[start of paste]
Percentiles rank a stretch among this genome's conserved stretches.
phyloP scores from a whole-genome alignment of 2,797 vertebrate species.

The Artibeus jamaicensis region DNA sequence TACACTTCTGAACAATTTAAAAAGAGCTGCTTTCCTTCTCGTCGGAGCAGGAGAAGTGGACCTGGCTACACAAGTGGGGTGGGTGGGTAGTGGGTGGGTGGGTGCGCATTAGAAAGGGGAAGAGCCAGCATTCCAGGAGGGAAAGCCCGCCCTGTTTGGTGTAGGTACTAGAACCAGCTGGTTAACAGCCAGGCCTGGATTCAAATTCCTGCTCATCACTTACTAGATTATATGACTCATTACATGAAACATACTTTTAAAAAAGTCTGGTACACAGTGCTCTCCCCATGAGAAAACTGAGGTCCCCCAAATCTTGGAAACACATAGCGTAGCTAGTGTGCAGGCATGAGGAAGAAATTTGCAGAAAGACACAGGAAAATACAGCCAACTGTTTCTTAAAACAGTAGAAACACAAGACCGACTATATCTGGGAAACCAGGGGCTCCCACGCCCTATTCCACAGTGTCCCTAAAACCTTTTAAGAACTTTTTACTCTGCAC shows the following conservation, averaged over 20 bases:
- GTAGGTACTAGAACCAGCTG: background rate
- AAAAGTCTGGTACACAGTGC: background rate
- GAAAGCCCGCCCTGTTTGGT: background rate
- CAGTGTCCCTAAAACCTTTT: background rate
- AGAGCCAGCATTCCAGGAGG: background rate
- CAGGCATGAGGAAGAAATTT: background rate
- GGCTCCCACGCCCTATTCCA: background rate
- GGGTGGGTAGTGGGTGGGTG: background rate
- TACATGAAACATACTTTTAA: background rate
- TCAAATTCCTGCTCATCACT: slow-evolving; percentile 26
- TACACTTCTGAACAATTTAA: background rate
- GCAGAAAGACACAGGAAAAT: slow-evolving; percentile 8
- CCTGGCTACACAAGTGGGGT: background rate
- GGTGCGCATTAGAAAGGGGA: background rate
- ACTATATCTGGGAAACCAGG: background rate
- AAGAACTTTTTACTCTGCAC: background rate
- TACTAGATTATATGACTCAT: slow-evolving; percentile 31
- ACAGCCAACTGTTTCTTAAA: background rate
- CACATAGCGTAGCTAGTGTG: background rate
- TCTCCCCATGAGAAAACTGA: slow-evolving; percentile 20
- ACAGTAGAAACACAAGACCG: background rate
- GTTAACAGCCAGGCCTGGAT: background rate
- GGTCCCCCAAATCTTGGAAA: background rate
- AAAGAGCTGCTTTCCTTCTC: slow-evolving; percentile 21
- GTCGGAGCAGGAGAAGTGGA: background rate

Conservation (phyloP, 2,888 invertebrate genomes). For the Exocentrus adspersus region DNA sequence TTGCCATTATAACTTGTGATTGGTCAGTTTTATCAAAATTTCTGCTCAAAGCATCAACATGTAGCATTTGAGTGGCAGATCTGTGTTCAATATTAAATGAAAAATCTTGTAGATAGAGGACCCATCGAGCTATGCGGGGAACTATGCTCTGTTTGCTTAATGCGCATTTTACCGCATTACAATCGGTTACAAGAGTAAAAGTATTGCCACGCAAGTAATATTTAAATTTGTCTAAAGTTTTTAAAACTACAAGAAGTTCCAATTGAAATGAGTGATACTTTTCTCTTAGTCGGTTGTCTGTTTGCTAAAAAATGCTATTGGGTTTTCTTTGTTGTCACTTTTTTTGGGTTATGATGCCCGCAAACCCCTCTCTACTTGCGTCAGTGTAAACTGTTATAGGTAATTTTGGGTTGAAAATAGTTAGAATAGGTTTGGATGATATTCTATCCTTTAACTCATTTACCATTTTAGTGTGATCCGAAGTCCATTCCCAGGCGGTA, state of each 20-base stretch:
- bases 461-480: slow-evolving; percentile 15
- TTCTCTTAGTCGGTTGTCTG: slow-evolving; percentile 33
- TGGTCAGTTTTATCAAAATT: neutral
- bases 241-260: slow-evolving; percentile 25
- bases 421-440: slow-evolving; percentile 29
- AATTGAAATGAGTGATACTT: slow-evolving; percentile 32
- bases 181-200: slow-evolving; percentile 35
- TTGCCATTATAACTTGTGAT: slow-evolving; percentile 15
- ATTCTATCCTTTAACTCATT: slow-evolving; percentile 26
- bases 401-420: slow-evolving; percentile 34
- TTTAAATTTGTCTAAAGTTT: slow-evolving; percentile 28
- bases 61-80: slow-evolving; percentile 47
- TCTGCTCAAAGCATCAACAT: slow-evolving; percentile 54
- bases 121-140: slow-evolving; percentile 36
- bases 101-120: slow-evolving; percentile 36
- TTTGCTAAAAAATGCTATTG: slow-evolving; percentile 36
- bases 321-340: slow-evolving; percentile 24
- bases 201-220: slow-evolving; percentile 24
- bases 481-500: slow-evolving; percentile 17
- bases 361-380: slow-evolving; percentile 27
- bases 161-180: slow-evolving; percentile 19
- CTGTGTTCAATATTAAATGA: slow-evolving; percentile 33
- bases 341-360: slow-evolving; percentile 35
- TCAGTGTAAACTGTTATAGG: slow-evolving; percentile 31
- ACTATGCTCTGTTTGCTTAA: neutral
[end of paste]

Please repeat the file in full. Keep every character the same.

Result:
Percentiles rank a stretch among this genome's conserved stretches.
phyloP scores from a whole-genome alignment of 2,797 vertebrate species.

The Artibeus jamaicensis region DNA sequence TACACTTCTGAACAATTTAAAAAGAGCTGCTTTCCTTCTCGTCGGAGCAGGAGAAGTGGACCTGGCTACACAAGTGGGGTGGGTGGGTAGTGGGTGGGTGGGTGCGCATTAGAAAGGGGAAGAGCCAGCATTCCAGGAGGGAAAGCCCGCCCTGTTTGGTGTAGGTACTAGAACCAGCTGGTTAACAGCCAGGCCTGGATTCAAATTCCTGCTCATCACTTACTAGATTATATGACTCATTACATGAAACATACTTTTAAAAAAGTCTGGTACACAGTGCTCTCCCCATGAGAAAACTGAGGTCCCCCAAATCTTGGAAACACATAGCGTAGCTAGTGTGCAGGCATGAGGAAGAAATTTGCAGAAAGACACAGGAAAATACAGCCAACTGTTTCTTAAAACAGTAGAAACACAAGACCGACTATATCTGGGAAACCAGGGGCTCCCACGCCCTATTCCACAGTGTCCCTAAAACCTTTTAAGAACTTTTTACTCTGCAC shows the following conservation, averaged over 20 bases:
- GTAGGTACTAGAACCAGCTG: background rate
- AAAAGTCTGGTACACAGTGC: background rate
- GAAAGCCCGCCCTGTTTGGT: background rate
- CAGTGTCCCTAAAACCTTTT: background rate
- AGAGCCAGCATTCCAGGAGG: background rate
- CAGGCATGAGGAAGAAATTT: background rate
- GGCTCCCACGCCCTATTCCA: background rate
- GGGTGGGTAGTGGGTGGGTG: background rate
- TACATGAAACATACTTTTAA: background rate
- TCAAATTCCTGCTCATCACT: slow-evolving; percentile 26
- TACACTTCTGAACAATTTAA: background rate
- GCAGAAAGACACAGGAAAAT: slow-evolving; percentile 8
- CCTGGCTACACAAGTGGGGT: background rate
- GGTGCGCATTAGAAAGGGGA: background rate
- ACTATATCTGGGAAACCAGG: background rate
- AAGAACTTTTTACTCTGCAC: background rate
- TACTAGATTATATGACTCAT: slow-evolving; percentile 31
- ACAGCCAACTGTTTCTTAAA: background rate
- CACATAGCGTAGCTAGTGTG: background rate
- TCTCCCCATGAGAAAACTGA: slow-evolving; percentile 20
- ACAGTAGAAACACAAGACCG: background rate
- GTTAACAGCCAGGCCTGGAT: background rate
- GGTCCCCCAAATCTTGGAAA: background rate
- AAAGAGCTGCTTTCCTTCTC: slow-evolving; percentile 21
- GTCGGAGCAGGAGAAGTGGA: background rate

Conservation (phyloP, 2,888 invertebrate genomes). For the Exocentrus adspersus region DNA sequence TTGCCATTATAACTTGTGATTGGTCAGTTTTATCAAAATTTCTGCTCAAAGCATCAACATGTAGCATTTGAGTGGCAGATCTGTGTTCAATATTAAATGAAAAATCTTGTAGATAGAGGACCCATCGAGCTATGCGGGGAACTATGCTCTGTTTGCTTAATGCGCATTTTACCGCATTACAATCGGTTACAAGAGTAAAAGTATTGCCACGCAAGTAATATTTAAATTTGTCTAAAGTTTTTAAAACTACAAGAAGTTCCAATTGAAATGAGTGATACTTTTCTCTTAGTCGGTTGTCTGTTTGCTAAAAAATGCTATTGGGTTTTCTTTGTTGTCACTTTTTTTGGGTTATGATGCCCGCAAACCCCTCTCTACTTGCGTCAGTGTAAACTGTTATAGGTAATTTTGGGTTGAAAATAGTTAGAATAGGTTTGGATGATATTCTATCCTTTAACTCATTTACCATTTTAGTGTGATCCGAAGTCCATTCCCAGGCGGTA, state of each 20-base stretch:
- bases 461-480: slow-evolving; percentile 15
- TTCTCTTAGTCGGTTGTCTG: slow-evolving; percentile 33
- TGGTCAGTTTTATCAAAATT: neutral
- bases 241-260: slow-evolving; percentile 25
- bases 421-440: slow-evolving; percentile 29
- AATTGAAATGAGTGATACTT: slow-evolving; percentile 32
- bases 181-200: slow-evolving; percentile 35
- TTGCCATTATAACTTGTGAT: slow-evolving; percentile 15
- ATTCTATCCTTTAACTCATT: slow-evolving; percentile 26
- bases 401-420: slow-evolving; percentile 34
- TTTAAATTTGTCTAAAGTTT: slow-evolving; percentile 28
- bases 61-80: slow-evolving; percentile 47
- TCTGCTCAAAGCATCAACAT: slow-evolving; percentile 54
- bases 121-140: slow-evolving; percentile 36
- bases 101-120: slow-evolving; percentile 36
- TTTGCTAAAAAATGCTATTG: slow-evolving; percentile 36
- bases 321-340: slow-evolving; percentile 24
- bases 201-220: slow-evolving; percentile 24
- bases 481-500: slow-evolving; percentile 17
- bases 361-380: slow-evolving; percentile 27
- bases 161-180: slow-evolving; percentile 19
- CTGTGTTCAATATTAAATGA: slow-evolving; percentile 33
- bases 341-360: slow-evolving; percentile 35
- TCAGTGTAAACTGTTATAGG: slow-evolving; percentile 31
- ACTATGCTCTGTTTGCTTAA: neutral